Goa keeps on going
In spite of the massive cold front that shut down European travel for so much of December, the tourists continue to flock to Goa's beaches in search of some winter sun and fun.
Tourist industry officials have reported that overall, European winter woes this past month have not produced any measurable differences in the Goa travel market, adding that the domestic travel market within India, which enjoys a long season from October till the end of March, when the rains hit, has helped to offset any dips there might have been in those coming from overseas.
Luckily, the severe weather across the European continent has not affected tourism coming into Goa whatsoever. Not a single flight from Europe to Goa has been cancelled so far and only a select few have been moderately delayed. With Goa expecting close to 750 chartered flights from Europe this travel season, the weather could have played a decisive role in a bad tourist season, but so far they have been fortunate–every flight leaving Europe for Goa has landed.
Hotel managers here, in the coastal region of western India, have specified that while European or foreign tourists in general are important to the overall success of the tourist industry in the state, domestic tourism picks up a lot of the slack, with people from all over India coming to Goa in droves. Occupancy has been reported as a little low this season due to a drop in foreign tourists but there has been a rise in domestic tourism to the region at the same time, offsetting any real financial effect. Locals feel confident that this safety net of domestic visitors will see them through.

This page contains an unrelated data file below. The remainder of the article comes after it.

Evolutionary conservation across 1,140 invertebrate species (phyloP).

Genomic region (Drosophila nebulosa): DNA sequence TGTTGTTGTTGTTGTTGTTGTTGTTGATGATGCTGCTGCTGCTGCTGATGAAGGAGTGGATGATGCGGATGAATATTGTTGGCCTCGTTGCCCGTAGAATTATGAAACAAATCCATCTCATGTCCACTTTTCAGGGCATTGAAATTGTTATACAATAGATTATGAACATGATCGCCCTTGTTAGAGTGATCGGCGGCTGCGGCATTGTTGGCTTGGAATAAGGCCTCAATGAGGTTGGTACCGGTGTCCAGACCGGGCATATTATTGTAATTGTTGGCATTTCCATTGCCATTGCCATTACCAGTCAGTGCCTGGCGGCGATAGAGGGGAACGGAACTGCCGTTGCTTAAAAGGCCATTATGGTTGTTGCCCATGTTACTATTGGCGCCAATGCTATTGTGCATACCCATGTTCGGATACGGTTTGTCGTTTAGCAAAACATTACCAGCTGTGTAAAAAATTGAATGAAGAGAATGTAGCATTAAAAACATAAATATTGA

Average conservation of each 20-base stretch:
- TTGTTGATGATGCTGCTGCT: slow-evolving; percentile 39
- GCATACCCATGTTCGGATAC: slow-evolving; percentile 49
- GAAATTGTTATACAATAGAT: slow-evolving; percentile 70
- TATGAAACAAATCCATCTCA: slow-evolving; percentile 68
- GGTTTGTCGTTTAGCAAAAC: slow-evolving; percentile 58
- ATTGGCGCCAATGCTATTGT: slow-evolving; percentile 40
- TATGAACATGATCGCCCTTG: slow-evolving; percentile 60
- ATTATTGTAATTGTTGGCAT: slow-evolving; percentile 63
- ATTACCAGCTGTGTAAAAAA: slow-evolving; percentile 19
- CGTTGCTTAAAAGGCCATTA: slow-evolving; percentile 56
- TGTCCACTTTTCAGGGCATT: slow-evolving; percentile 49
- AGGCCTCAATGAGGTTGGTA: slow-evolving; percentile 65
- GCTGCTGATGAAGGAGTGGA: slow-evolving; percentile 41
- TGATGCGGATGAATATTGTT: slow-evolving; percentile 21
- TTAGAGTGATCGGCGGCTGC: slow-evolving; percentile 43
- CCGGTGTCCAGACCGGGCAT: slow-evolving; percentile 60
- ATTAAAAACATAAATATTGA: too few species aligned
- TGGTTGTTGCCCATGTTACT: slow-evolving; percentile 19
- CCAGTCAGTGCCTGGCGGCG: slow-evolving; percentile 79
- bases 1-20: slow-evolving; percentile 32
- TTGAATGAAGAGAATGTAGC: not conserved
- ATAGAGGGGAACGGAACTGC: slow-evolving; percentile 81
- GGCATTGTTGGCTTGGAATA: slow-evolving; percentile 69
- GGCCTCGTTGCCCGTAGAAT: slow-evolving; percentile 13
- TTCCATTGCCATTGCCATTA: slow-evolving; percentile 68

Historically, this charming sliver of land running up the western coast was the first part of the India subcontinent to be colonized by the Europeans and the last to be freed from colonial rule. It wasn't until 1961 that Indian troops marched into Goa to liberate it from the grip of Portuguese colonialists. Though Goa voted to be an autonomous country in the aftermath of its liberation, it was eventually annexed by India in 1987 and received its statehood.
Goa attracts visitors every year for its warm winter beaches, dance and cultural festivals and, in particular, the New Year's Eve and Carnival celebrations. The Carnival festival here, which usually takes place in February, is one of the most famous in the world (after Brazil, of course). Goa owes this tradition to the Portuguese influence in the region, Carnival being a Catholic festival at the end of the day, taking place in a predominantly Hindu country, which makes it all the more interesting.
Goa attracts almost two and a half million tourists each year, with only around half a million of them coming from outside India. The lush beaches, marvelous fish and laidback way of life make this a great spot to take a relaxing holiday. Multi trip travel insurance packages can offer you coverage for multiple trips throughout the region, or single trip travel insurance if you're not planning on coming back, but either way it's a good idea to cover your family and your valuables before heading off.